- This driver helps rookie truckers learn the ropes
- Home-schooling in a truck means the country is a classroom
- This driver sees the world through Google Glass
- A career trucker brings his tales of the road to people in hospice
- How driver Paul Sedlak finds motivation to reach his fitness goals
- I Love Trucking: More than a job, driving is a way of life
- Big Rig Books: Driver delivers books to underprivileged kids
- Driver Chris Jackson captures moments of beauty on the road
- Trucking Couple: Why June & David got hitched
- Owner-operator Fritz Elmhorst puts his competitiveness to good use
4 1/2 Tons of Fun
Sports are defined by their great rivalries. Yankees vs. Red Sox. Packers against Bears. And when it comes to monster truck competition, there is nothing to compare with Grave Digger vs. Maximum Destruction.
Both four-and-a-half ton, high-octane-fueled trucks driven by former truckers turned superstar drivers, Dennis Anderson (Digger) and Tom Meents (Max D), are once again scheduled to compete in the Monster Jam World Finals in Las Vegas in March. So if you haven’t done so already, it’s time to pick a side.
“Dennis was never pushed that hard before I came along,” says Meents, a nearly 20-year competitor who hit the track with the futuristic SUV Maximum Destruction in 2003. “He was always the man. He was on such a high pedestal that I never thought I’d reach those heights. But once I got a little taste of competition and winning, I thought, ‘I’m going after it.’”
Anderson, who is 52, introduced Grave Digger in 1982. He admits that Meents is a formidable foe. “I went for a long time with no real pressure until Tom came on the scene,” he says. “Somebody’s got to come after the good ol’ guy.”
Anderson is indeed the good ol’ guy of monster trucking. He’s known for his charity work and, like Meents and most other Monster Jam drivers, for spending hours signing autographs for every fan who wants one.
His Grave Digger — or rather his fleet of 10 Grave Digger trucks driven by Anderson, his sons Adam and Ryan, and several others — is arguably the most recognizable monster truck in the world.
“I started out crawling through the mud and running over cars,” says Anderson, whose first truck was pieced together from parts of discarded vehicles on the farm where he was working in Kill Devil Hills, N.C. “Now we’re celebrating our 30th Anniversary. This year’s World Finals will be the biggest and best I’ve ever been to.”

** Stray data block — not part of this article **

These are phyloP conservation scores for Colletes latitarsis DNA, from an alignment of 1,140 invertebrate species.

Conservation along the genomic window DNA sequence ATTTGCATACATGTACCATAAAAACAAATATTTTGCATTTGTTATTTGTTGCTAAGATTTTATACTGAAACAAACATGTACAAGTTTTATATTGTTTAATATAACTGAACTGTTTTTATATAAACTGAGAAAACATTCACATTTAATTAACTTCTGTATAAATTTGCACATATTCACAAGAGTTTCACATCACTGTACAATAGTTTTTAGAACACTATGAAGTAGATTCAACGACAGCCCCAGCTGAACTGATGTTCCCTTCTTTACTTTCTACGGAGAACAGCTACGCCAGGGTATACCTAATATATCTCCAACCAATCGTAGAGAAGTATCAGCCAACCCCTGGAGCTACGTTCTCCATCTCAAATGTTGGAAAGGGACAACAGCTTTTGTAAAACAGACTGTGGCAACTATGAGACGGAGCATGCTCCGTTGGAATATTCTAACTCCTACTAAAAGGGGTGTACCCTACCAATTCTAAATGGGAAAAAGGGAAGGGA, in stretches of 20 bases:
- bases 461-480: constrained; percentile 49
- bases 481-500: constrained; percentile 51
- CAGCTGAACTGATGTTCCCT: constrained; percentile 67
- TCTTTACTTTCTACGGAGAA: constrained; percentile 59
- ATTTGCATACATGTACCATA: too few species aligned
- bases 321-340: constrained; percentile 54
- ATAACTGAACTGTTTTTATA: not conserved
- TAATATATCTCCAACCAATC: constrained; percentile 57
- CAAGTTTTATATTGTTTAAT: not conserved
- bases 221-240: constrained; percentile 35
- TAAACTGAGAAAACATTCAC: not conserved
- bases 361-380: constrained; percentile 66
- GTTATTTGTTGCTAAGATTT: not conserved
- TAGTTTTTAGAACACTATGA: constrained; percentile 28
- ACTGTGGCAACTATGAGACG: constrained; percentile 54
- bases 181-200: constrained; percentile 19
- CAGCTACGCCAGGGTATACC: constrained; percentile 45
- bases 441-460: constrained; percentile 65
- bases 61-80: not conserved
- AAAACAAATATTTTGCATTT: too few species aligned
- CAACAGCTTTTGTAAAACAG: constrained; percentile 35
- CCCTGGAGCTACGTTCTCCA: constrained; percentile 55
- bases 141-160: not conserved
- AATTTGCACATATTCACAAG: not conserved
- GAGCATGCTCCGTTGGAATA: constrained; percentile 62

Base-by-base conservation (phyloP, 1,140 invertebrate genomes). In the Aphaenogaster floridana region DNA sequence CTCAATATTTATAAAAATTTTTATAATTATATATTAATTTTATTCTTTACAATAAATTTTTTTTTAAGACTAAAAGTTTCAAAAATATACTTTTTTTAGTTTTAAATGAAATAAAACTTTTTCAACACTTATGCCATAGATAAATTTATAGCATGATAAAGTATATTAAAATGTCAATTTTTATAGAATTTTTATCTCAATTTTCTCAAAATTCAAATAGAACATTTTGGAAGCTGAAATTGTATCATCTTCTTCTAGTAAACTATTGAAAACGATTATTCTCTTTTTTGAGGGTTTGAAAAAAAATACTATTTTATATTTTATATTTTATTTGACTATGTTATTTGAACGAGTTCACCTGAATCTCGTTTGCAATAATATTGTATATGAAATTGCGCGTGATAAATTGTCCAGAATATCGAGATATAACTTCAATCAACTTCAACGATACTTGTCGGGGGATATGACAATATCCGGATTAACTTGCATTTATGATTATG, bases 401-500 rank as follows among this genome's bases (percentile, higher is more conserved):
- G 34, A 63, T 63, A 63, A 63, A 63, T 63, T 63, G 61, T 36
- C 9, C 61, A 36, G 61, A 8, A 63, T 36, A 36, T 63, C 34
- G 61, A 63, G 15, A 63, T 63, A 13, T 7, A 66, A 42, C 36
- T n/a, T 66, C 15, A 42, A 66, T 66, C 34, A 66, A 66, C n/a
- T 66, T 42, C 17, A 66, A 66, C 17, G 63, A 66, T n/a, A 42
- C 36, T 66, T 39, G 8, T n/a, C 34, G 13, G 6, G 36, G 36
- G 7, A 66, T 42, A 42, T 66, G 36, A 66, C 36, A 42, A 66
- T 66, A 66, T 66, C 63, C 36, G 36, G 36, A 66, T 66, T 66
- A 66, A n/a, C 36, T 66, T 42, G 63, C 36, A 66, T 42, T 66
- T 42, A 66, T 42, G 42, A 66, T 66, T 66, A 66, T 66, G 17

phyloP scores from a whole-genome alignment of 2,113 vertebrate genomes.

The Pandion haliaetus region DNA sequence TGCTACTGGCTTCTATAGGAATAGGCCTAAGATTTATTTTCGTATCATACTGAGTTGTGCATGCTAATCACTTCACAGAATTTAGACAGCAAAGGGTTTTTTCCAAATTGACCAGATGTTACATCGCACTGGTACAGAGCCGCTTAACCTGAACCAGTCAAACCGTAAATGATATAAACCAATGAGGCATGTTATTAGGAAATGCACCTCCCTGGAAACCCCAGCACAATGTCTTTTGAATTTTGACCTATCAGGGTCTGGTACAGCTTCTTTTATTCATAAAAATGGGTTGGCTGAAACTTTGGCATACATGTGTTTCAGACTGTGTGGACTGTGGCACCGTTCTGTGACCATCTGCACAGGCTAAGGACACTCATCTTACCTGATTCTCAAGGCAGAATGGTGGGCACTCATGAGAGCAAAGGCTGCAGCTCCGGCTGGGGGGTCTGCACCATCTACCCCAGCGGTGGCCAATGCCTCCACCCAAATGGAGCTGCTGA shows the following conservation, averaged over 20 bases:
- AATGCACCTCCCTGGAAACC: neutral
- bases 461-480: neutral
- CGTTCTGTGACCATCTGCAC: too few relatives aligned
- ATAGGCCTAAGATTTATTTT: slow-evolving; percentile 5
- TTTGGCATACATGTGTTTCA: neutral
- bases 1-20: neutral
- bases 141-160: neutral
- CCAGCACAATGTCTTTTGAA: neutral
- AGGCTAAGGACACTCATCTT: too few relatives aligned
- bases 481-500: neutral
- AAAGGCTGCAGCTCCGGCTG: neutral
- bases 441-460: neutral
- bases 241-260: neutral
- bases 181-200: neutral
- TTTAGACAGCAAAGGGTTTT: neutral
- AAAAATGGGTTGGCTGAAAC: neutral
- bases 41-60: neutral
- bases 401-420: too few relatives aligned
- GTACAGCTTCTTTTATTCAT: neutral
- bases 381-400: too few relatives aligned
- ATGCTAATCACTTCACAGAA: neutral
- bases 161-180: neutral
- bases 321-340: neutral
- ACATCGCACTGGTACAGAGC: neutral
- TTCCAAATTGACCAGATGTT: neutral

As in most of the 325 annual Monster Jam performances scheduled in the U.S. and around the world, the World Finals will consist of two forms of competition: side-by-side racing and freestyle. Side-by-side racing is a traditional type of bracket racing where the first truck to cross the finish line with the least number of penalties wins. Sounds easy enough, but consider that every race involves trucks jumping as high as 26 feet and traveling distances of more than 130 feet (think 14 cars lined up side by side). Impressive.
During the freestyle competition, drivers fly around the track for 90 seconds showing off their skills — slap wheelies, sky wheelies and cyclones galore — while crunching obstacles such as cars, buses, boats and even the occasional airplane along the way.
“The freestyle competition is what the fans love,” says Anderson, who invented the form when he habitually returned to the track following his runs for fan-pleasing encores. “It’s what they come back to see.”
Anderson, who has three Racing World Championships (2004, 2006 and 2010), won the Freestyle Championship in 2000. Five-time and defending Racing World Champion Meents has four freestyle titles (2001, 2002, 2004 and 2006). Not surprisingly, both drivers aim to win both the racing and freestyle titles this year.
“He wants to be number one and I want to be number one,” says Meents, who, during an encore at the 2009 World Finals, became the first driver to successfully back flip a monster truck. “Our rivalry is like the story within the story. There’s going to be a winner of the night and another winner between me and Dennis. And the real winners are the fans.”
Four million fans are ready for the rumble.
Meet the Drivers
“Absolutely I was a truck driver. At one time I owned three Peterbilt semis and used to tow my monster trucks around with them. Then whenever I wasn’t busy doing monster truck shows I hauled whatever I could — grain, building supplies, whatever I could to fill the gaps.”
“I don’t drive a truck as much as I used to but I used to burn up the road! I had Peterbilts. We have leased trucks now — Freightliners. I drove my trailer to a block party (for fans) recently and took my monster truck up there. I drove 17 hours up and back.”
Monster Truck Talk
Auger In – Crash nose-first, more colorfully known as a “nose plant”
Case It – Hit the lowest part of the truck’s frame on the peak of the obstacle
Cyclone – Spinning in circles (doing a doughnut) at high speed
Dry Hop – Doing a burnout (spinning the truck’s tires to clear the mud off and gain traction) to clear the starting line of loose debris
E.T. – Elapsed time to run the course of the track
Gag It – Stand the throttle wide open. Also known as “drop the hammer.”
Hole Shot – First vehicle off the start line
Hot Shoe – A top driver
Pass – A complete run across the track
Power Out – Using a burst of acceleration to keep the truck from rolling over
Riding the Wave – Coming down hard and bouncing up on the front tires while traveling some distance
Sky Wheelie – Truck standing straight up with the front tires in the air at a 90-degree angle
Slap Wheelie – Truck coming down from a wheelie front first and slapping back into another wheelie
T-Bone – Crash head-on into the side of an obstacle
Walk It – Rock back and forth on the rear tires in an alternating one-wheeled wheelie